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Looking Out for Scams in the Medical Transcription Industry

Aug 17, 2007
Medical transcription is a very popular option for working at home. Landing that first job after training can be tough, but it's legitimate work once you get going.

But that's the challenge. Getting things going.

The first thing you need to understand about medical transcription is that you need training at the very least, and quite possibly some experience, before you can find that transcription job from home. Most employers will not train you on the job. Due to the sensitive nature of this field, they need people who are prepared to work and dedicated to their jobs.

Before you sign up with any online medical transcription school, you need to research them. You want to ensure that you have a good shot at actually landing a job afterward. Choose a poor quality school and you are less likely to land any job at all.

There are three schools that are commonly recommended by just about any MT discussion board. They are The Andrews School, M-Tec and CareerStep. The first two are considered by far to be the best, but many employers do approve of CareerStep as well. It's also more affordable than the other two, which is a consideration for many potential students.

That good reputation is key to getting a job in this industry. Without it you are going to struggle to find work. Good schools have a solid reputation, and many of them use the HPI training program. They may also offer job placement assistance.

Do not expect to pay just a few hundred dollars for training. Quality training is a bit pricey, and good programs run at least $1000 and often over $2000. This is not a cheap deal.

But what about community colleges, you may ask? Some do indeed have good programs for less, but they generally lack the reputation that helps you to land that ever so hard to find first job. Talk to the school in detail about their placement rate after training if this is the option you would prefer to pursue.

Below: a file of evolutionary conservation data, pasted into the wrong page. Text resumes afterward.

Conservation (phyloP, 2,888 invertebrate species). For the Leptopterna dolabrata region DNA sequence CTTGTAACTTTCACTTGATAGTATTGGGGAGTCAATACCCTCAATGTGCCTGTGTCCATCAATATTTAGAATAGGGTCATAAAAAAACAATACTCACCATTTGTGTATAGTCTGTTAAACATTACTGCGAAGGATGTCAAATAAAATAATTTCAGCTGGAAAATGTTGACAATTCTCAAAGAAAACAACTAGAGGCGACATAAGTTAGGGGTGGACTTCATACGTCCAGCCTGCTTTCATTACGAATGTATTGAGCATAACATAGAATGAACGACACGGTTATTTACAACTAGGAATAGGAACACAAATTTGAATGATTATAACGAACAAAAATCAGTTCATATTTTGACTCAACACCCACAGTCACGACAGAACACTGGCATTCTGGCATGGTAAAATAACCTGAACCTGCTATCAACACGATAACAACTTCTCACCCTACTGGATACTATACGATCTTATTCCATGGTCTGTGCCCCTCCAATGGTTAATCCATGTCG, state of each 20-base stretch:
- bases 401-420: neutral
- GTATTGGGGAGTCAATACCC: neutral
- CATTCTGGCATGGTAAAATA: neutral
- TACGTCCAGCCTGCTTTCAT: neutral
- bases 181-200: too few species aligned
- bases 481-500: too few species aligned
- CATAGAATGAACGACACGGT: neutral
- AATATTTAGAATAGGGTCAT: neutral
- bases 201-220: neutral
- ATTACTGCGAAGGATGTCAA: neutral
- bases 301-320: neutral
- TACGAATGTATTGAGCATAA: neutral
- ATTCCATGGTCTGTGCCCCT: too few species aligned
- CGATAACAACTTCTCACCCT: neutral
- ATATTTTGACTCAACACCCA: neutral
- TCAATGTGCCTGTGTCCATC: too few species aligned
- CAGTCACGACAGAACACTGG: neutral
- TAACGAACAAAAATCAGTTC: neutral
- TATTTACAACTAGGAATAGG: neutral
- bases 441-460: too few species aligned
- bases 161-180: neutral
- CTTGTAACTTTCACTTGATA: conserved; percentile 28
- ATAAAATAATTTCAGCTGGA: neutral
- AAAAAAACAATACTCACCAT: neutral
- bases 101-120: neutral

Watch out for companies that claim to give you training with no experience that will lead to a job. There is one company in particular which changes names regularly, which emphasizes its "Christian" character, yet is nothing more than a scam. They require students to purchase software, and then you never get good enough to get paid. The name change can make them hard to identify, but the routine stays more or less the same.

When it comes time to look for actual work, many employers will consider you to be an independent contractor rather than an employee. This is an important difference both at tax time and in how you get your equipment. You may be expected to provide your own, although some companies may send it to you.

As with any work at home job, employers should not expect you to pay for the privilege of applying to work for them. No fees to show that you're serious, for example. They should be clear about how you will get paid. In most cases you will be paid on production rather than hourly, typically a set rate per line. One line is often 65-75 characters in length.

As with any work at home opportunity, medical transcription scams are out there. But if you are careful and do your research, you can avoid these and enjoy a fruitful career.
About the Author
Stephanie Foster worked as a medical transcriptionist for three years and at http://www.homewiththekids.com/medical-transcription/ offers tips on getting into the field. She also shares information on other work at home scams .
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